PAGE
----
Joscelyn Hurst, who perhaps was better known as Joy, wasn’t always an outdoorsy type. As a child, she grew up playing the piano, her love for the natural world rooted in the romanticism of poets, flowers and an observance of seasons turning with the ever-changing flora.
Love was also what led Joy into a crash course in outdoor survival. Married to a geologist, she accompanied Donald in the 1950s to a work camp in Labrador were they lived in canvas tents and cooked on gas stoves. “My dad was the outdoorsy type, my mom became one,” says EJ Hurst, one of Joy and Don’s three daughters. EJ, who lives on Gabriola Island, recalls one of the many visits that her parents made to the island. “They loved the whole experience of being with us, on the ocean. We have a photo of them arriving on the bow of a tugboat when the ferry wasn’t running. They’re looking so proud of themselves, with their backpacks and skis.”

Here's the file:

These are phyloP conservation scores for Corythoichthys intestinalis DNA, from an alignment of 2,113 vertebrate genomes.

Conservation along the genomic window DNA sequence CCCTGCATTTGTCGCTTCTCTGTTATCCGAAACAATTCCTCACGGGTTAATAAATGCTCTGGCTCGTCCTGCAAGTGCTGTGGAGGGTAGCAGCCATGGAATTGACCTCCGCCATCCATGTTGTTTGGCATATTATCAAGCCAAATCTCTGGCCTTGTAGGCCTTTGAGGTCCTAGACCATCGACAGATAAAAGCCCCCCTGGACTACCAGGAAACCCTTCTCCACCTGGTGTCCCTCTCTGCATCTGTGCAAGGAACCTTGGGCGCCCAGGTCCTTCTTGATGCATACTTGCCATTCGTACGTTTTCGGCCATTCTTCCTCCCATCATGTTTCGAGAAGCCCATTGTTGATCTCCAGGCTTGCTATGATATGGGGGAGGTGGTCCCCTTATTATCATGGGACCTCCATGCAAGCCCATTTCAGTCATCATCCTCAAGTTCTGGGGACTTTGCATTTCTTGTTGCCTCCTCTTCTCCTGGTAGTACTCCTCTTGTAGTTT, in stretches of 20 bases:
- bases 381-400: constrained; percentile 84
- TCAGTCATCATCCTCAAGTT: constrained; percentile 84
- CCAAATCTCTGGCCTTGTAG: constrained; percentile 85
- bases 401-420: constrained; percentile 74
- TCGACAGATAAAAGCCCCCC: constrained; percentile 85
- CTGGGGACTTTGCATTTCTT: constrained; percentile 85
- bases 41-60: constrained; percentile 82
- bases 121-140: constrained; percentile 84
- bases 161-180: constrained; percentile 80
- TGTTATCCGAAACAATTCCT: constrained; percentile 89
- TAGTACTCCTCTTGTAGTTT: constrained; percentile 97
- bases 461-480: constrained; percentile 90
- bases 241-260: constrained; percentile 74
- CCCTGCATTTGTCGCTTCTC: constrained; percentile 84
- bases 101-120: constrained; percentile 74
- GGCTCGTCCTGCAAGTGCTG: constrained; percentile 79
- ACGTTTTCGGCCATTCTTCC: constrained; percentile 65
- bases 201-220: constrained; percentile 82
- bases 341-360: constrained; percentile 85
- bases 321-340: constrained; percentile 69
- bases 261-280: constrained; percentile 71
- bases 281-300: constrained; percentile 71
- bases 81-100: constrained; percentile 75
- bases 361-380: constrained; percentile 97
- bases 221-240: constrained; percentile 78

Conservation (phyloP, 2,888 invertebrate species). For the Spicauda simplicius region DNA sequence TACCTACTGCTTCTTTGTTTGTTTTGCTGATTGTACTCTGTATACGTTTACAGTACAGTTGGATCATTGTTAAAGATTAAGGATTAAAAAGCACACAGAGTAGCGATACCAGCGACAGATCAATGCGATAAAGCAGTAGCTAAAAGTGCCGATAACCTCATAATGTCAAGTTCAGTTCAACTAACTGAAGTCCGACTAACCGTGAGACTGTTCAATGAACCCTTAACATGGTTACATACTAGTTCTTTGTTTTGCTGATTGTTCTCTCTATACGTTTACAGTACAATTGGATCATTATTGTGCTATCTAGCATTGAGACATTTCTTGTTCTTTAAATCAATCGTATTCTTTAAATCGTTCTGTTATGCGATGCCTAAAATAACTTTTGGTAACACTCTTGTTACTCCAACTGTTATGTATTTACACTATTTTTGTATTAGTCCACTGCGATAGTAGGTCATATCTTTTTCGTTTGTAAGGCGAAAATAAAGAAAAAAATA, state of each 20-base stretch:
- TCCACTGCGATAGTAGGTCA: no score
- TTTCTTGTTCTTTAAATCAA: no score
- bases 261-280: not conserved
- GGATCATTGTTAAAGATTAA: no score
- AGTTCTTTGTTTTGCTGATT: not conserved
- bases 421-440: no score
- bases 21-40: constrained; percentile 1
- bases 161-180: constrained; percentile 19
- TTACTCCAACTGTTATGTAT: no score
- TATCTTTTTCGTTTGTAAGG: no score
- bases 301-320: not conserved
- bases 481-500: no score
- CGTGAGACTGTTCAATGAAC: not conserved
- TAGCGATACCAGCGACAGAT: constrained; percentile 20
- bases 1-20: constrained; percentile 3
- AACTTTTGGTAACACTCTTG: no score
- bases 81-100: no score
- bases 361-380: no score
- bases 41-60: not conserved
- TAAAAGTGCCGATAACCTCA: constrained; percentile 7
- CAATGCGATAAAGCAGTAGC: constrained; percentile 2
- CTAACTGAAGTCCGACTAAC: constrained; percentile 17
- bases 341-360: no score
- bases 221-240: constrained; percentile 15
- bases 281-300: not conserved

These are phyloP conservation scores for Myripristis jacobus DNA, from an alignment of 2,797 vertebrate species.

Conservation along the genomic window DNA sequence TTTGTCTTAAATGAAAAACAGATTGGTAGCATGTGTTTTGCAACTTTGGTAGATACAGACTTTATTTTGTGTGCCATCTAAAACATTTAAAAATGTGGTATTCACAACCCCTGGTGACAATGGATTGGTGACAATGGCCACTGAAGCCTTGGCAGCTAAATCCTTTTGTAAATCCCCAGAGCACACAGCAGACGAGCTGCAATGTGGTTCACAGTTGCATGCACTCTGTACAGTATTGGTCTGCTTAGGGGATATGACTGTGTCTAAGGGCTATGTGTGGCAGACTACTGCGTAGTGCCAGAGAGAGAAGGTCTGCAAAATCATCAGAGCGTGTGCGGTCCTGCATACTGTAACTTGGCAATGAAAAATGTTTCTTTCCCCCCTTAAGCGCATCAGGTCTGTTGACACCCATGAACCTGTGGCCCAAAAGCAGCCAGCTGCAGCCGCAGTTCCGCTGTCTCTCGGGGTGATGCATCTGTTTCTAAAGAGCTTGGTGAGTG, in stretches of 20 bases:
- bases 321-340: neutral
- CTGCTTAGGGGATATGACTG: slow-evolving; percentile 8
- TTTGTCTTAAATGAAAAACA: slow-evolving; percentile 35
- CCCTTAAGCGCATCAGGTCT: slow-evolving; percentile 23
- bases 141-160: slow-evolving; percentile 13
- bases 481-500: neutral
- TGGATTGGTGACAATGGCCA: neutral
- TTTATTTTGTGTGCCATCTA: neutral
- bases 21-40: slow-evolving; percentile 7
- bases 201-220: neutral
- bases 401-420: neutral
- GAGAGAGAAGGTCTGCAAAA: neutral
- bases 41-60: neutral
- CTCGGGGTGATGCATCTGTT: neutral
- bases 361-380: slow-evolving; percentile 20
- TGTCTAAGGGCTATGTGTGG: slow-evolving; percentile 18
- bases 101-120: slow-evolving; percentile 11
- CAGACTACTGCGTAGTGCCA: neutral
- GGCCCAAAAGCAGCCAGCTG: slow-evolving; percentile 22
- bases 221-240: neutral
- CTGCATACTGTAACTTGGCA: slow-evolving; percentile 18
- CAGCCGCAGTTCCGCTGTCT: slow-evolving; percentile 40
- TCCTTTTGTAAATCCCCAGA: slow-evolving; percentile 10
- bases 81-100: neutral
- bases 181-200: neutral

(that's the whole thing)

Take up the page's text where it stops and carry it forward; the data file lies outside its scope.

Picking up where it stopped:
EJ describes her mom as a very beautiful, strong community leader, who loved to sing and direct community productions, noting she had a knack for supporting people, especially youngsters, to discover their creativity. “She was super creative. She sewed my wedding dress using a magazine clipping I had sent her of a woman running through a grass field in a light and flowy dress.”
Joy found peace and beauty in the natural world, in particular from the ocean. “She’d walk for hours along the beach after my dad died. I think it restored her,” EJ says. Joy’s adventurous side was also connected, at times, to the ocean. One of her last trip, something she planned from her hospital bed while recovering from hip surgery, was a tour in the Galapagos Islands to engage with guest naturalist, Canadian artist Robert Bateman, who had a big influence on Joy’s life.
‘Nature is priceless’ are the words that EJ found underlined in her mom’s copy of JB MacKinnon’s The Once and Future World after Joy died. “That really sums up her view of the world,” EJ says.